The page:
Manuel Veth –
The World Cup stadium in Saransk was packed with 26,564 seeing Mordovia Saransk play their first game of the season against Olimpiyets Nizhny Novgorod. Newly promoted the former Russian Football Premier League club competes in the second division Football National League this season.
With a turnout of 26,564 Mordovia easily topped attendance numbers on matchday 1 of the FNL. The average attendance on the first matchday of Russia’s second division was 3000-4000 with Zenit’s academy club Zenit-2 drawing a mere 400 for their first match of the season against Tambov.
Quite a spectrum of FNL attendances:
– An impressive 26500 in Mordovia, which a lot of Russian Premier League sides would be delighted with
– The average for FNL 3000-4000s, including apparently not much enthusiasm for brand new FC S***i
– The mandatory 400 or so at Zenit-2 https://t.co/aVRIXweOAY
— Saul Pope (@SaulPope) July 19, 2018
Hence, the big turnout is a fantastic story for Mordovia Saransk. Saransk was the smallest of Russia’s World Cup cities and often drew criticism by members of the press for its provincial flair and lack of infrastructure when it came to hosting World Cup games.
There were often doubts about Mordovia Saransk playing in a big stadium
Furthermore, with a capacity for 44,442 spectators, the Mordovia-Arena was often considered too significant for the local club Mordovia Saransk. After all, Mordovia had just spent a season in the Professional Football League – third division.
It was the nadir of a club that only two years ago had spent two seasons in the Russian Football Premier League. Hence, Saransk was often viewed among the Russian World Cup stadiums that would be in danger of becoming a white elephant at the end of the tournament.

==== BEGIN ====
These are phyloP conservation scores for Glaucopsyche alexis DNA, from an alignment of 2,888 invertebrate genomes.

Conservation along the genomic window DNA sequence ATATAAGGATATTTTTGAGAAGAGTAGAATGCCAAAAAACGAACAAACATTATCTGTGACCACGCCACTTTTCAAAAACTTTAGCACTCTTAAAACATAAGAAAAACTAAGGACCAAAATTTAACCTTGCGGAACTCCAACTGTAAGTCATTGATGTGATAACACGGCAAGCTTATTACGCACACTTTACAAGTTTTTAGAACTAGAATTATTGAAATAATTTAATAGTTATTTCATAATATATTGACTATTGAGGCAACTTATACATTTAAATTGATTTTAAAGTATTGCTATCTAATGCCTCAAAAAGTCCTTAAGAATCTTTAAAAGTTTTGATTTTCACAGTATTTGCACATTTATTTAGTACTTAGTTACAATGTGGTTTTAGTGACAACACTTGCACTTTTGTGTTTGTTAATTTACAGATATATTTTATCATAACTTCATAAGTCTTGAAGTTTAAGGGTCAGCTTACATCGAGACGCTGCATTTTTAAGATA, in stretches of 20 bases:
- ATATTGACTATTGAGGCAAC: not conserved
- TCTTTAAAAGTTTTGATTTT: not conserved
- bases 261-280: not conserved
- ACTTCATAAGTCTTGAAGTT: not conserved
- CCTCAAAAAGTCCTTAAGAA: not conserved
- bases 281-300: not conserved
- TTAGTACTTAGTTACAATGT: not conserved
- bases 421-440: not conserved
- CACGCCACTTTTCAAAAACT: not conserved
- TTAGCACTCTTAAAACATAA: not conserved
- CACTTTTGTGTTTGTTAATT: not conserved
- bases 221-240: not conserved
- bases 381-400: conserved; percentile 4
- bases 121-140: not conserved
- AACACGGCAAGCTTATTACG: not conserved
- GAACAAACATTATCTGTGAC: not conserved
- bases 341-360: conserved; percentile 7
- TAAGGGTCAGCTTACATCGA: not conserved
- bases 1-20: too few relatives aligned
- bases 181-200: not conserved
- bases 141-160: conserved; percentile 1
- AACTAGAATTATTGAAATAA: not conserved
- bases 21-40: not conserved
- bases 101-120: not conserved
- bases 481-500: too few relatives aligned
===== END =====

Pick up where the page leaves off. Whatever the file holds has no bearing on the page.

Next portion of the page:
Those fears are now somewhat undermined with the fantastic turnout on matchday 1. Who after all would be able to fill the 44,442 seat stadium on a regular basis?
The numbers from matchday 1, of course, have now given a sense of optimism. The question, however, is how much of the turnout is due to the post-World Cup enthusiasm? Did fans turn out to see Mordovia play or was the big turnout a result of fans wanting to see the new stadium for the first time without having to pay World Cup ticket prices?
To answer that question it helps to go back in time to the 2006 FIFA World Cup in Germany. In Munich Bayern and 1860 München shared the Allianz Arena. The stadium was one of the venues for the 2006 FIFA World Cup and in the season leading up to the World Cup and the year following the World Cup 1860, in particular, enjoyed high turnouts besides playing in Bundesliga 2 – Germany’s second division.
Mordovia Saransk – The next 1860?
During the 2005/06 season, 1860 München averaged 41.673 spectators per game playing in Bundesliga 2. It was the highest average in the second division and the club’s highest all-time average attendance. But with Bayern having every single one of its home games sold out and World Cup tickets being hard to come by many fans attended 1860 games to see the stadium, not the club.
By 2006/07 the attendance dropped to 36,229 and as the club continued to struggle with life in the second division attendance soon started to fall as the excitement of playing in a World Cup stadium seemed to wear off. In the end, the club had to move out of the facility.
1860 München’s story highlights that Russia’s World Cup stadiums might see a short-term influx of curious World Cup stadium tourists, but to make the stadia viable clubs need success. In the case of Mordovia that would mean quick promotion back to the first division – a story that is also true for the World Cup stadiums in Nizhny Novgorod, Volgograd, Sochi and Kaliningrad.
After all, the excitement can only be kept up with success otherwise the World Cup stadiums in Saransk, and elsewhere, will become in danger of becoming white elephants.
Manuel Veth is the owner and Editor in Chief of the Futbolgrad Network. He also works as a freelance journalist and among others works for the Bundesliga and Pro Soccer USA. He holds a Doctorate of Philosophy in History from King’s College London, and his thesis is titled: “Selling the People’s Game: Football’s transition from Communism to Capitalism in the Soviet Union and its Successor States,” which is available HERE. Originally from Munich, Manuel has lived in Amsterdam, Kyiv, Moscow, Tbilisi, London, and currently is located in Victoria BC, Canada. Follow Manuel on Twitter @ManuelVeth.